How is the Gravel Truck load Cost Structured?

  • Gravel Material Price: The underlying rate per ton/yard according to gravel varieties —crushed, pea, marble, etc. Basic gravel starts around $15/ton. Decorative types prove pricier.
  • Delivery/Transportation Fee: Since most buyers lack trucks large enough to self-haul, this covers fuel, driver time, equipment costs, etc. Fees often run $100-$200.
  • Surcharges: For overflow tons exceeding standard truck capacities or other special requests, extra delivery and material fees apply per ton/yard.

Combining the gravel cost, delivery rate, surcharges, taxes, and overflow should give you the total quoted pricing. Request all-inclusive estimates containing probable overflow to avoid budget shortfalls.

Factors Influencing Gravel Truckload Pricing

Several important factors contribute to total dump truck gravel load pricing, including:

  • Gravel types — costs escalate from crushed up to specialty landscape and custom decorative varieties.
  • Delivery locations — longer rural routes increase transportation fees over urban/suburban regions.
  • Regional material availability — local quarry/transport costs dictate area pricing.
  • Supplier reputation — bigger established haulers may cost more but offer volume discounts and reliability.
  • Order size — requests exceeding standard truck capacity trigger overflow delivery/gravel fees.
  • Fuel prices — during high fuel costs, energy-related surcharges may accompany quotes.

Since gravel pricing fluctuates across regions and suppliers, obtain multiple quotes rather than assuming universal rates. Local cost discrepancies spanning hundreds of dollars happen routinely.

Additional costs related to gravel ordering

Beyond core delivery quotes, anticipate additional possible fees:

  • Labor — Some suppliers include load shoveling/spreading help, others just dump meaning extra worker hiring costs to spread gravel.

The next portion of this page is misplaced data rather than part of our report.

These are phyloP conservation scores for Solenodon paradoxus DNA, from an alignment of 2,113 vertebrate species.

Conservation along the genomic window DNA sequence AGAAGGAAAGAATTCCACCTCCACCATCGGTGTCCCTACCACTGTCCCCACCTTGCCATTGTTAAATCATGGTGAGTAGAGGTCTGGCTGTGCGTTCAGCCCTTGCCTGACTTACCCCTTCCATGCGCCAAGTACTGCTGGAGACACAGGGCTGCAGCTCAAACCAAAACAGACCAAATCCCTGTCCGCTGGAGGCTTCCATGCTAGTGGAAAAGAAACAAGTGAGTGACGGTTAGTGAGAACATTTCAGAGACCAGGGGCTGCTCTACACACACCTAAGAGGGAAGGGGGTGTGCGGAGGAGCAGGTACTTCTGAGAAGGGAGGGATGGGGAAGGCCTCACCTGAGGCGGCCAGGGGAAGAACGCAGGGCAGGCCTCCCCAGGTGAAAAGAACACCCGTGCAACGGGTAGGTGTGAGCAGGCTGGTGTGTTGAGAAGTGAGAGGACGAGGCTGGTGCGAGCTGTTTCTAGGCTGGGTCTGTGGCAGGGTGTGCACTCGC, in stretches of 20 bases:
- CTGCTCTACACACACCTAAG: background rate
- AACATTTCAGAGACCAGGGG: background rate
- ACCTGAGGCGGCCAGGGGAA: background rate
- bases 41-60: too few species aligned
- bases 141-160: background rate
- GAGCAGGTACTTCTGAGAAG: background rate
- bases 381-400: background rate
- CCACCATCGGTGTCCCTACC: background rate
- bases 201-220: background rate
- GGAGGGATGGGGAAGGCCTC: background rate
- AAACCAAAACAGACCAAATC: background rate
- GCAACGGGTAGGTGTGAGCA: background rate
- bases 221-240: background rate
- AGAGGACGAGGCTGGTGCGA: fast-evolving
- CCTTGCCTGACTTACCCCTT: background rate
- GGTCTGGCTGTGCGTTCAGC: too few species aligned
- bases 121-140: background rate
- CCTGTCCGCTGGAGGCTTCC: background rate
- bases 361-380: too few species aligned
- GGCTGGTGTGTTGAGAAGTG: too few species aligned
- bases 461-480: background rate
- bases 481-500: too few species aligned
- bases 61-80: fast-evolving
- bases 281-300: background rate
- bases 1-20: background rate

• Equipment rentals — Heavy machinery like a Bobcat often proves necessary for large loads.
  • Site preparation/grading — Properly clearing/contouring areas to receive gravel also carries charges, potentially requiring grading machinery.
  • Landscaping supplies — Containing pea gravel layers with borders, underlying weed barriers, and decorative rocks requires further investments.
  • Taxes/fees — Some regions levy sales taxes, environmental fees, fuel taxes, and other charges on deliveries.

Reducing the Cost of Gravel Truckloads

Dump Truck Load Gravel DeliveryYou still have several savings approaches if quoted dump truck gravel delivery rates exceed your budget:

  1. Compare quotes across multiple local suppliers rather than accepting the first bid.
  2. Purchase gravel by the cubic yard instead allowing control of load sizes instead of paying full truck overages.
  3. Coordinate with neighbors/friends on similar projects to place larger combined orders unlocking volume discounts.
  4. Ask about new customer specials or seasonal discounted delivery rates.
  5. Explore loose gravel instead of pricier bagged varieties.

For major projects, having full truckloads of gravel dumped onsite streamlines workflows tremendously despite higher upfront costs. Just ensure your quote accounts for any overflow fees and ancillary charges to avoid budget pitfalls down the line. With realistic cost expectations set, you’re now equipped to create stunning landscapes and structures with this foundational building block.